Grae Drake
The Thing Review

Grae's Rating:

2.0

Any “Thing” would be better.

Grae Drake is currently off exploring faraway lands. Reviewing this week's releases in her place is William Bibbiani, CraveOnline's senior film critic and co-host of The B-Movies Podcast.

I’m a little surprised that the most pointless remake of the weekend – that’s just this weekend, mind you – isn’t Footloose. Well, I guess they’re both pointless beyond selling tickets based on nostalgia appeal and youthful ignorance, but The Thing feels like the most redundant movie in recent memory. The idea, or at least what the filmmakers are masquerading as an idea, was to make a prequel to John Carpenter’s classic “original,” which was itself a remake of 1951’s The Thing from Another World. In practice they’ve remade the 1982 movie without any of the characters, suspense or innovative special effects that made it so memorable in the first place; or more accurately the second.

If you’ll recall, before Kurt Russell and the Quaker Oatmeal guy were attacked by that shapeshifting space monster in 1982, they took a trip to the Norwegian Antarctic outpost where the alien was first discovered. There they found just enough scientific evidence to qualify as exposition and a carnival of horrors straight out of H.P. Lovecraft, including a charbroiled corpse with two faces. Universal Pictures and hard-to-pronounce director Matthias van Heijningen Jr. apparently saw The Thing and said to themselves, “Selves, the only thing better than imagining what happened here is to see it with our own eyes.” Precisely the same logic – oh sorry, I mean “logic” – that brought you the Star Wars prequels.

So here we fill in those blanks, and guess what? It turns out that they thawed out an alien space monster and everyone pretty much died. We learn nothing we didn’t already know before, and don’t experience any situation that we didn’t basically see the first time. It couldn’t be more “by the numbers” if it were written in binary. Right near the end this version of The Thing tries to take a hard left turn into Predator 2 territory, briefly threatening to show us something absent from the first movie but then copping out completely. It’s the lamest exercise in futility since that sit-up I did a year ago.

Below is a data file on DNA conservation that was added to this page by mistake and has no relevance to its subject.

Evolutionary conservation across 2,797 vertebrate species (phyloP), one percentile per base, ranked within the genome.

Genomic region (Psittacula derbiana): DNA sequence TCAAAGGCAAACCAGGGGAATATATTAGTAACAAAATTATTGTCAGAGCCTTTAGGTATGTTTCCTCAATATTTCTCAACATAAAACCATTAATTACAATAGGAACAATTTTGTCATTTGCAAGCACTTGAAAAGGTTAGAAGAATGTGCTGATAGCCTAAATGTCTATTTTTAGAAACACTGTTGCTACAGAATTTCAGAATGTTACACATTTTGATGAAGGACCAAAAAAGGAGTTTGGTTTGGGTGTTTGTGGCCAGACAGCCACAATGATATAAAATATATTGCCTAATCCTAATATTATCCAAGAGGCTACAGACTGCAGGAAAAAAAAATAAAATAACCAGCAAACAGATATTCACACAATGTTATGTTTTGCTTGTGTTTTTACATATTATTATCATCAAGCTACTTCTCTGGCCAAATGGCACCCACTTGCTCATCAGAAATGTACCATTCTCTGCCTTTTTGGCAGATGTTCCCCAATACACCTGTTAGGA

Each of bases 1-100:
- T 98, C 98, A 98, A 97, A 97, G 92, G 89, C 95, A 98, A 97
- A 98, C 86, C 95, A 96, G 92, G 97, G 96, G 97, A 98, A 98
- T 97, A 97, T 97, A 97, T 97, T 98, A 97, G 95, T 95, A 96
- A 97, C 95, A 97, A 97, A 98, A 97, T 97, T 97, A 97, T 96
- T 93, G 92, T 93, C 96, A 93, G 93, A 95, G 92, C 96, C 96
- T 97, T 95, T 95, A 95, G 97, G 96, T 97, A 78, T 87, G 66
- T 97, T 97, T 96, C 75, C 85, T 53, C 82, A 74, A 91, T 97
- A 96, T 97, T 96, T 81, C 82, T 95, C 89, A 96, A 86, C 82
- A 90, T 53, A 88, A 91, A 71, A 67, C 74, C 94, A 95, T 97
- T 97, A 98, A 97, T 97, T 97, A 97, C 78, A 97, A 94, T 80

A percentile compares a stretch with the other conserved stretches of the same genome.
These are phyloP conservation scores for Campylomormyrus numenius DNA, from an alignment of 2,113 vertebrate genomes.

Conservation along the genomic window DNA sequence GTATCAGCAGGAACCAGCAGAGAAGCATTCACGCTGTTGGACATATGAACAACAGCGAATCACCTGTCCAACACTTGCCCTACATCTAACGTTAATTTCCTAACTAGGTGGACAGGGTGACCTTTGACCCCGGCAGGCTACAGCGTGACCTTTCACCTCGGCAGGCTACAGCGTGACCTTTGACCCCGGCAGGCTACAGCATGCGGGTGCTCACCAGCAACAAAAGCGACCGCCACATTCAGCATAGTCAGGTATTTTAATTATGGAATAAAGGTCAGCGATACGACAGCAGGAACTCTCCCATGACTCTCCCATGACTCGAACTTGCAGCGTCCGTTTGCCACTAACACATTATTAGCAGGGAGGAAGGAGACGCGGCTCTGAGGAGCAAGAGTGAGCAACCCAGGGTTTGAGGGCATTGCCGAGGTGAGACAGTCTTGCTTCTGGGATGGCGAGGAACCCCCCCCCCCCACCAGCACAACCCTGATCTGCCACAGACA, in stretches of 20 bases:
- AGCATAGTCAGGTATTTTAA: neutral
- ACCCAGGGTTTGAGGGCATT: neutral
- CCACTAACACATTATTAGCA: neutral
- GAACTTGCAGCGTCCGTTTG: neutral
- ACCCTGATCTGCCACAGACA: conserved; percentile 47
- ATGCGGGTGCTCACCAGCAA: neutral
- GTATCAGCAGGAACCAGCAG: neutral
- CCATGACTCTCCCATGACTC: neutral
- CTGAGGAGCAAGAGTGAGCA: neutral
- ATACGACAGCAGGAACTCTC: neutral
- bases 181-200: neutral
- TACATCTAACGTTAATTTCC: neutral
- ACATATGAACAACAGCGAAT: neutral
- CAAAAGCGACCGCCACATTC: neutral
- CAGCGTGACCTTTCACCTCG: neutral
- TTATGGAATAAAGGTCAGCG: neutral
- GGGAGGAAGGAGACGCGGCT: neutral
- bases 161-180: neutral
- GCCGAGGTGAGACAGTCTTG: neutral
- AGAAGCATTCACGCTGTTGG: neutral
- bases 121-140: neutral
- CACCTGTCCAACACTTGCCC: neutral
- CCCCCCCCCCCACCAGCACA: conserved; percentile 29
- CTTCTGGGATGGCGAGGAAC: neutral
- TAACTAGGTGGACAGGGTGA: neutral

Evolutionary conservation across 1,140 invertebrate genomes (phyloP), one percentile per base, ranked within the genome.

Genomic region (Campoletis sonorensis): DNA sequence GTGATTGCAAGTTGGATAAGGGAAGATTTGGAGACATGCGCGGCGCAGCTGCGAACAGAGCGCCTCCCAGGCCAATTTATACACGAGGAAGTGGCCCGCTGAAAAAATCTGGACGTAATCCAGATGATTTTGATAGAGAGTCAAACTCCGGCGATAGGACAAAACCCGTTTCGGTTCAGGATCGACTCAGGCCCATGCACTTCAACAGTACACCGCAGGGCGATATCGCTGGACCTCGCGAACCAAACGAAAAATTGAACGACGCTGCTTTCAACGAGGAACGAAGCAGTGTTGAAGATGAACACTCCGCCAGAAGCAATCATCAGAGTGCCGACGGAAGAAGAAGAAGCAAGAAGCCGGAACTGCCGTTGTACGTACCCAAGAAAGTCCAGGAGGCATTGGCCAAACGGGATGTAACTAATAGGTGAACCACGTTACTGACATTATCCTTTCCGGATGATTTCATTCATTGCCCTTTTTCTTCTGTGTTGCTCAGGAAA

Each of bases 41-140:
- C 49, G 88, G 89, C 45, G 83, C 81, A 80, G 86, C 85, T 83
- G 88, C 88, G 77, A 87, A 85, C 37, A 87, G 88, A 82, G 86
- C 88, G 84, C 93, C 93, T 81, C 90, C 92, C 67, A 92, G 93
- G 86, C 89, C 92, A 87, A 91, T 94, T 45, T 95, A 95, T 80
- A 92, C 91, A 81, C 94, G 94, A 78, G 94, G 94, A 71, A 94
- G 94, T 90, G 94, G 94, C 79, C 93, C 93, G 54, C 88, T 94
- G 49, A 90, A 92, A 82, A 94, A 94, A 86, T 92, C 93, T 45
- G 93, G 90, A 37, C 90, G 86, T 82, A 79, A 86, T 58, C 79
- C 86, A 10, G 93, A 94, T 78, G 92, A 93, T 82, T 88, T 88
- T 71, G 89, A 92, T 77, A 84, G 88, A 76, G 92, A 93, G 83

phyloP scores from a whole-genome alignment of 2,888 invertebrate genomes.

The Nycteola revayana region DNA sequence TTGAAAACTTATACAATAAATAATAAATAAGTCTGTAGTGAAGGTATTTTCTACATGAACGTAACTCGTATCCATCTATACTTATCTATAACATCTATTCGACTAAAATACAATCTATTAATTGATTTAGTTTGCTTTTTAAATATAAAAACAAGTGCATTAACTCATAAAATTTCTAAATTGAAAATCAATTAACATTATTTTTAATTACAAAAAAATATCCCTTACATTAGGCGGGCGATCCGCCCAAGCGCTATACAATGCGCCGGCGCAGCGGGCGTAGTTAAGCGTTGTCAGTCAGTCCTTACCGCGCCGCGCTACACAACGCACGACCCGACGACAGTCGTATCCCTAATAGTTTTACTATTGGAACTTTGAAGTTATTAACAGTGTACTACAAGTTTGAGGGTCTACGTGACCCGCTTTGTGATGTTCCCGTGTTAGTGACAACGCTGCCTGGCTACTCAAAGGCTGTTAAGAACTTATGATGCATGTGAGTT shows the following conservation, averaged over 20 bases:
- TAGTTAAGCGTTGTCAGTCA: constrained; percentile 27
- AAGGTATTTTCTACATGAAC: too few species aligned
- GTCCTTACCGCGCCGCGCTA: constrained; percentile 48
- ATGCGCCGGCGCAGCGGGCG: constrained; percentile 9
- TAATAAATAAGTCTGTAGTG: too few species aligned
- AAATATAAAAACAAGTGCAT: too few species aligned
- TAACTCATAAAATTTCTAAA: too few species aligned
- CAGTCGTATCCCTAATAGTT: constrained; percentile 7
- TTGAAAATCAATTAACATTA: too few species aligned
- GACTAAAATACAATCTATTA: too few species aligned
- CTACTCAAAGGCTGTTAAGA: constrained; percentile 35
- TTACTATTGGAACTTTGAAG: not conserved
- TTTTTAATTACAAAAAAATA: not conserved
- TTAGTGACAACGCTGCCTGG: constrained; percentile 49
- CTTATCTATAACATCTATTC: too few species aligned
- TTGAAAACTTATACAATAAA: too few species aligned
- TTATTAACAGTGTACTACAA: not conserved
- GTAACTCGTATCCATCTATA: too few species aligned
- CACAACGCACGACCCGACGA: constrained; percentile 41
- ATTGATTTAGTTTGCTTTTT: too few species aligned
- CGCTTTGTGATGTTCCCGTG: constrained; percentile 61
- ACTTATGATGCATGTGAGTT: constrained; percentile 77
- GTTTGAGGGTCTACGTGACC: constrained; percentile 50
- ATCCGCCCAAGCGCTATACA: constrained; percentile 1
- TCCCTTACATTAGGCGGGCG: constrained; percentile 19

The plot, such as it is, follows a team of Norwegian scientists who uncover an alien spaceship and thaw out its sole survivor. The alien attacks, copies their DNA and frequently mutates into grotesque carnivorous perversities that would probably have been scary if they weren’t made from implausibly shiny computer generated effects. But before the fit hits the shan they recruit an American paleontologist played by Mary Elizabeth Winstead, ostensibly for her expertise but mostly so these foreigners will have an excuse to speak English.

Strangely, Winstead literally doesn’t have anything else to do for a while. It turns out they didn’t even need her there in the first place. It’s only once the action starts that she finally reveals her true purpose: to assume command and propose wild theories that turn out to be 100% accurate every single time. Warrior’s Joel Edgerton also shows up for no other reason than to be American (Yay! This movie totally gets us!), and looks and acts so much like Kurt Russell from the last movie that it takes half the film to realize that they’re not actually playing the same guy.

The Thing isn’t awful and it doesn’t sully Carpenter’s classic film. It’s diverting, but it lies somewhere in the dark nether regions between “good” and “not bad,” which is the worst possible place for a movie to set up camp. The Thing would have had just as much impact on the world if it didn’t even exist. Sadly, that’s the most horrifying part of the movie.

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